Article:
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Tips for Writing Formulas

Includes a few helpful suggestions for writing formulas.


  • Break the formula into small chunks and test results.

  • Verify over several months, especially when doing forecasts where the actuals will overwrite plan periods.

  • Check account permissions.

  • Don't forget that a formula typically includes a calculation and the conditions that must be met to apply the calculation. For example, a pay raise may be a defined as a simple 10% pay increase, but you also need to include other conditions in the formula. For example: Is the person a full-time employee?; Have they reached their anniversary date?; and so on.

  • Document your formulas. Explain to yourself and others how they work. 

  • Add comments to explain what's happening. Comments are allowed within a formula starting with a pound or hashtag symbol (#) and ending at the next carriage return. For example:

ACCT.Rent[time=this-12] # last year's rent
* 1.5                   # 50% increase

  • Capitalize special words. Operators are not case sensitive. Consider using upper case and adding spaces to make them stand out. For example:

IF (VersionMonth(this) = VersionMonth(ROW.HireDate) AND IsBlank(ROW.TransferIn), 1, 0)

  • Consider using indentation to help readability and add carriage returns to limit line length. For example:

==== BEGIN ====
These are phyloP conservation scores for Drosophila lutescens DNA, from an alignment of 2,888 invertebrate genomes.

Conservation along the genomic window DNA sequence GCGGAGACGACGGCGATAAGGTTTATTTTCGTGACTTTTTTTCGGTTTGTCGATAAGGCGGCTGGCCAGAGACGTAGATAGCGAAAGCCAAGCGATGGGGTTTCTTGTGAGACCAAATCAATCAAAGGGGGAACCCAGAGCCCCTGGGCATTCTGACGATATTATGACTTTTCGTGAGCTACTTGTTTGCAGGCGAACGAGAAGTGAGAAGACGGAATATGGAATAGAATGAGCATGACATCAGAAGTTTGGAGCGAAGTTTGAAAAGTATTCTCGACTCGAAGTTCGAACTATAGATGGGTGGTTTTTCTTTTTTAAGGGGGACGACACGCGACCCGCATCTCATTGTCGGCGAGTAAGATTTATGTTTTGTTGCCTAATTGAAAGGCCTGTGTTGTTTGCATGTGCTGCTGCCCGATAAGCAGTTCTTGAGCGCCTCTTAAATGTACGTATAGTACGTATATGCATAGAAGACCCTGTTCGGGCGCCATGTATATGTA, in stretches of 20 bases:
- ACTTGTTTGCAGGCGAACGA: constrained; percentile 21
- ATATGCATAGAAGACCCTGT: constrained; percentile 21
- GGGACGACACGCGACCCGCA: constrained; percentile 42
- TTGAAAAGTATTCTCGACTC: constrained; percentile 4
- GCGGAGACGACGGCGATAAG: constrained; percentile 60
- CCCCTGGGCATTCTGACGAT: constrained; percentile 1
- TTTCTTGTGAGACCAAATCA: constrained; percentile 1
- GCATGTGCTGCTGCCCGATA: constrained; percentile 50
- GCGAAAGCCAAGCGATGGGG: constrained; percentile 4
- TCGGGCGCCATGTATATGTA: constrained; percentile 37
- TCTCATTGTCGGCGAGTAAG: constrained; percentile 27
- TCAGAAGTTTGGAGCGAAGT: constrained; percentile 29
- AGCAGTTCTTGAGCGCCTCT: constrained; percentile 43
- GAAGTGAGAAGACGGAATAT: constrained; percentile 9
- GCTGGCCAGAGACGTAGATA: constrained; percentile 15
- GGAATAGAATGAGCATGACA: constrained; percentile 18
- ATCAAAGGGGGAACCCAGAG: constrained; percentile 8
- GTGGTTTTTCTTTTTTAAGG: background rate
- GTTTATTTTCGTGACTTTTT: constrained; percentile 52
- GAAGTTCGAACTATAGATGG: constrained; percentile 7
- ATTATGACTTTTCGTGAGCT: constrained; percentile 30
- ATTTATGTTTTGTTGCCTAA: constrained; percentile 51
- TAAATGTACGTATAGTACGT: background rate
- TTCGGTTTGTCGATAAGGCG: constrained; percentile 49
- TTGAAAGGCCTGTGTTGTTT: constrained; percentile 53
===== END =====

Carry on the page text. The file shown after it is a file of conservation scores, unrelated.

AND IsBlank(ROW.TransferOut)
         OR (VersionMonth(this) < VersionMonth(ROW.EndDate),
      ROW.Allocated_BeginningHeadcount + ROW.NewHire-ROW.Termination, 0

  • Use meaningful, descriptive account names.  Formulas drive the data that appears in many locations throughout your Adaptive Planning instance. Meaningful names help you easily recognize how the data was calculated.

  • Be consistent with underscores (or dashes) and upper/lower case in account names. 

  • Spaces are ignored when a formula is evaluated, but they help make formulas more readable, and using them will help others understand your formulas. They can be omitted, but using them is a best practice.

To enter a carriage return in the Formula bar, type ALT-Enter.


  • Avoid references to the top-level organization structure or use (-). 
  • Create an assumption account which naturally evaluates at the top level, then caches the results.


  • Individual syntax errors display the formula in red when you try to save an invalid formula. 
  • Other error types (divide by zero, invalid values, etc.) only appear when the formula is evaluated. They may not appear in Divf or Iff functions. 
  • Formulas entered directly in a cell require an equal sign (=), but when you use the Formula Assistant, the equal sign is not required (it is automatically implied). 

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